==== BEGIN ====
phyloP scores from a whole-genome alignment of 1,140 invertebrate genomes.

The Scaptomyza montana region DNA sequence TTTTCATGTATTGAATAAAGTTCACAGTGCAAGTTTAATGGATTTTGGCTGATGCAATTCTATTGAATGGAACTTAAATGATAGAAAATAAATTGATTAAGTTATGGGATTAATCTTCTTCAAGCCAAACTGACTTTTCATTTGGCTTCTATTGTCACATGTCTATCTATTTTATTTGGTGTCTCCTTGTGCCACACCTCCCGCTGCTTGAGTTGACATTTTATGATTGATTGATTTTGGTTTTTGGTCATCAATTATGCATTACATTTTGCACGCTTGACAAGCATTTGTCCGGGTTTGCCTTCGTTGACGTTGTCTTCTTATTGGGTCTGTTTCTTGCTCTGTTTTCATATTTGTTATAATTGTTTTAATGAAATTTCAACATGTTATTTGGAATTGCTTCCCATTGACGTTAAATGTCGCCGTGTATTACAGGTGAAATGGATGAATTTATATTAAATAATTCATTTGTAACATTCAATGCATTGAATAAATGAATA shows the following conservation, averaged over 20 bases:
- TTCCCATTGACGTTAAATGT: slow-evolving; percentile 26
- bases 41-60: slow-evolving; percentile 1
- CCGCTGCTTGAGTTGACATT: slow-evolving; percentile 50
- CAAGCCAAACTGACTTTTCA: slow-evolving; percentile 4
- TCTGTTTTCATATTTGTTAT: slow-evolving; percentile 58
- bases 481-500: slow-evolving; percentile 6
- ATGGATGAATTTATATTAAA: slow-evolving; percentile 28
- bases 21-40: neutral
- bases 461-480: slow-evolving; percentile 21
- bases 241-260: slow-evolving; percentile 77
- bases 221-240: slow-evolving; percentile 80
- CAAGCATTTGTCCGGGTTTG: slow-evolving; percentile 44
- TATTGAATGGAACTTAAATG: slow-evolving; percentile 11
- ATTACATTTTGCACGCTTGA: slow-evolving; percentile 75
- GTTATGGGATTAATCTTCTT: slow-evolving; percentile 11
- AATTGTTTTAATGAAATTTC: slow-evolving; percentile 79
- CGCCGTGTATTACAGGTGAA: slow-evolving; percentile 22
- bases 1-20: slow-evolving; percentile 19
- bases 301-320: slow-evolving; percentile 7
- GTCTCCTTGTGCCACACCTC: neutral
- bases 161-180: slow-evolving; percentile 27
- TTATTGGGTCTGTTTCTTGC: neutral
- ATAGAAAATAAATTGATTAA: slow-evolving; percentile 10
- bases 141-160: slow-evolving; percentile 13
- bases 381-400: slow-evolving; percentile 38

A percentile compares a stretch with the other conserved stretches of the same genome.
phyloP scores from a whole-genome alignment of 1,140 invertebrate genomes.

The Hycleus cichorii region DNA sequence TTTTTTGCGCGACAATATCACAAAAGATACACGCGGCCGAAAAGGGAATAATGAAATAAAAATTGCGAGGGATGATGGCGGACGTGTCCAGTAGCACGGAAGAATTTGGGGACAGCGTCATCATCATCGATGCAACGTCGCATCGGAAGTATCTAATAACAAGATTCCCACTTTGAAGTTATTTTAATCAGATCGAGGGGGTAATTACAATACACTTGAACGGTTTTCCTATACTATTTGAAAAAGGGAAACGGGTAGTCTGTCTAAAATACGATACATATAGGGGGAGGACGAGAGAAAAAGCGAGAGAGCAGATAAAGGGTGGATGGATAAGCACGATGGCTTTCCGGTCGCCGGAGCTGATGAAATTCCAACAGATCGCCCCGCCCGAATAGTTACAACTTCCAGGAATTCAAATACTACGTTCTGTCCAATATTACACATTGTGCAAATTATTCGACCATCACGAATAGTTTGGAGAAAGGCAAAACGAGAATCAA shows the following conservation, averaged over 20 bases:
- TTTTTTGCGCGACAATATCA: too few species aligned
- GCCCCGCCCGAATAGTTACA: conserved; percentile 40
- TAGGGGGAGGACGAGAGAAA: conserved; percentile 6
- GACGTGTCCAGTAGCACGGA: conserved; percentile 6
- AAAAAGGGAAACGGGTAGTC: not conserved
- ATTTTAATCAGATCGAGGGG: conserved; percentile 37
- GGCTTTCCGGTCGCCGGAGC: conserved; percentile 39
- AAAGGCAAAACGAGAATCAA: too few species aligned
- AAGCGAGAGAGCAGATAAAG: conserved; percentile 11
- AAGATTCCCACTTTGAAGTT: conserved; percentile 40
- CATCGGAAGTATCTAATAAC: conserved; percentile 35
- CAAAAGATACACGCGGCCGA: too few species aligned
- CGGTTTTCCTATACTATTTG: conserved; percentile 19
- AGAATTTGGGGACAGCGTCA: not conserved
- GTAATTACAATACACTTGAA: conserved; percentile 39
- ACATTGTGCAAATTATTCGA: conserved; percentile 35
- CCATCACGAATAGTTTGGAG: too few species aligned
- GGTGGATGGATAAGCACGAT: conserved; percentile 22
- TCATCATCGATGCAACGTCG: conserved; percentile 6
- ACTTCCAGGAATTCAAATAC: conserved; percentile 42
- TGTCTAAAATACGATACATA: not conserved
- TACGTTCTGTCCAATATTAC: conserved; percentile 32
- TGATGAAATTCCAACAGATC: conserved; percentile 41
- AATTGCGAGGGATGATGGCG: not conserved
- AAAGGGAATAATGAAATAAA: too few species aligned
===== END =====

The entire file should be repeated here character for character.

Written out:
phyloP scores from a whole-genome alignment of 1,140 invertebrate genomes.

The Scaptomyza montana region DNA sequence TTTTCATGTATTGAATAAAGTTCACAGTGCAAGTTTAATGGATTTTGGCTGATGCAATTCTATTGAATGGAACTTAAATGATAGAAAATAAATTGATTAAGTTATGGGATTAATCTTCTTCAAGCCAAACTGACTTTTCATTTGGCTTCTATTGTCACATGTCTATCTATTTTATTTGGTGTCTCCTTGTGCCACACCTCCCGCTGCTTGAGTTGACATTTTATGATTGATTGATTTTGGTTTTTGGTCATCAATTATGCATTACATTTTGCACGCTTGACAAGCATTTGTCCGGGTTTGCCTTCGTTGACGTTGTCTTCTTATTGGGTCTGTTTCTTGCTCTGTTTTCATATTTGTTATAATTGTTTTAATGAAATTTCAACATGTTATTTGGAATTGCTTCCCATTGACGTTAAATGTCGCCGTGTATTACAGGTGAAATGGATGAATTTATATTAAATAATTCATTTGTAACATTCAATGCATTGAATAAATGAATA shows the following conservation, averaged over 20 bases:
- TTCCCATTGACGTTAAATGT: slow-evolving; percentile 26
- bases 41-60: slow-evolving; percentile 1
- CCGCTGCTTGAGTTGACATT: slow-evolving; percentile 50
- CAAGCCAAACTGACTTTTCA: slow-evolving; percentile 4
- TCTGTTTTCATATTTGTTAT: slow-evolving; percentile 58
- bases 481-500: slow-evolving; percentile 6
- ATGGATGAATTTATATTAAA: slow-evolving; percentile 28
- bases 21-40: neutral
- bases 461-480: slow-evolving; percentile 21
- bases 241-260: slow-evolving; percentile 77
- bases 221-240: slow-evolving; percentile 80
- CAAGCATTTGTCCGGGTTTG: slow-evolving; percentile 44
- TATTGAATGGAACTTAAATG: slow-evolving; percentile 11
- ATTACATTTTGCACGCTTGA: slow-evolving; percentile 75
- GTTATGGGATTAATCTTCTT: slow-evolving; percentile 11
- AATTGTTTTAATGAAATTTC: slow-evolving; percentile 79
- CGCCGTGTATTACAGGTGAA: slow-evolving; percentile 22
- bases 1-20: slow-evolving; percentile 19
- bases 301-320: slow-evolving; percentile 7
- GTCTCCTTGTGCCACACCTC: neutral
- bases 161-180: slow-evolving; percentile 27
- TTATTGGGTCTGTTTCTTGC: neutral
- ATAGAAAATAAATTGATTAA: slow-evolving; percentile 10
- bases 141-160: slow-evolving; percentile 13
- bases 381-400: slow-evolving; percentile 38

A percentile compares a stretch with the other conserved stretches of the same genome.
phyloP scores from a whole-genome alignment of 1,140 invertebrate genomes.

The Hycleus cichorii region DNA sequence TTTTTTGCGCGACAATATCACAAAAGATACACGCGGCCGAAAAGGGAATAATGAAATAAAAATTGCGAGGGATGATGGCGGACGTGTCCAGTAGCACGGAAGAATTTGGGGACAGCGTCATCATCATCGATGCAACGTCGCATCGGAAGTATCTAATAACAAGATTCCCACTTTGAAGTTATTTTAATCAGATCGAGGGGGTAATTACAATACACTTGAACGGTTTTCCTATACTATTTGAAAAAGGGAAACGGGTAGTCTGTCTAAAATACGATACATATAGGGGGAGGACGAGAGAAAAAGCGAGAGAGCAGATAAAGGGTGGATGGATAAGCACGATGGCTTTCCGGTCGCCGGAGCTGATGAAATTCCAACAGATCGCCCCGCCCGAATAGTTACAACTTCCAGGAATTCAAATACTACGTTCTGTCCAATATTACACATTGTGCAAATTATTCGACCATCACGAATAGTTTGGAGAAAGGCAAAACGAGAATCAA shows the following conservation, averaged over 20 bases:
- TTTTTTGCGCGACAATATCA: too few species aligned
- GCCCCGCCCGAATAGTTACA: conserved; percentile 40
- TAGGGGGAGGACGAGAGAAA: conserved; percentile 6
- GACGTGTCCAGTAGCACGGA: conserved; percentile 6
- AAAAAGGGAAACGGGTAGTC: not conserved
- ATTTTAATCAGATCGAGGGG: conserved; percentile 37
- GGCTTTCCGGTCGCCGGAGC: conserved; percentile 39
- AAAGGCAAAACGAGAATCAA: too few species aligned
- AAGCGAGAGAGCAGATAAAG: conserved; percentile 11
- AAGATTCCCACTTTGAAGTT: conserved; percentile 40
- CATCGGAAGTATCTAATAAC: conserved; percentile 35
- CAAAAGATACACGCGGCCGA: too few species aligned
- CGGTTTTCCTATACTATTTG: conserved; percentile 19
- AGAATTTGGGGACAGCGTCA: not conserved
- GTAATTACAATACACTTGAA: conserved; percentile 39
- ACATTGTGCAAATTATTCGA: conserved; percentile 35
- CCATCACGAATAGTTTGGAG: too few species aligned
- GGTGGATGGATAAGCACGAT: conserved; percentile 22
- TCATCATCGATGCAACGTCG: conserved; percentile 6
- ACTTCCAGGAATTCAAATAC: conserved; percentile 42
- TGTCTAAAATACGATACATA: not conserved
- TACGTTCTGTCCAATATTAC: conserved; percentile 32
- TGATGAAATTCCAACAGATC: conserved; percentile 41
- AATTGCGAGGGATGATGGCG: not conserved
- AAAGGGAATAATGAAATAAA: too few species aligned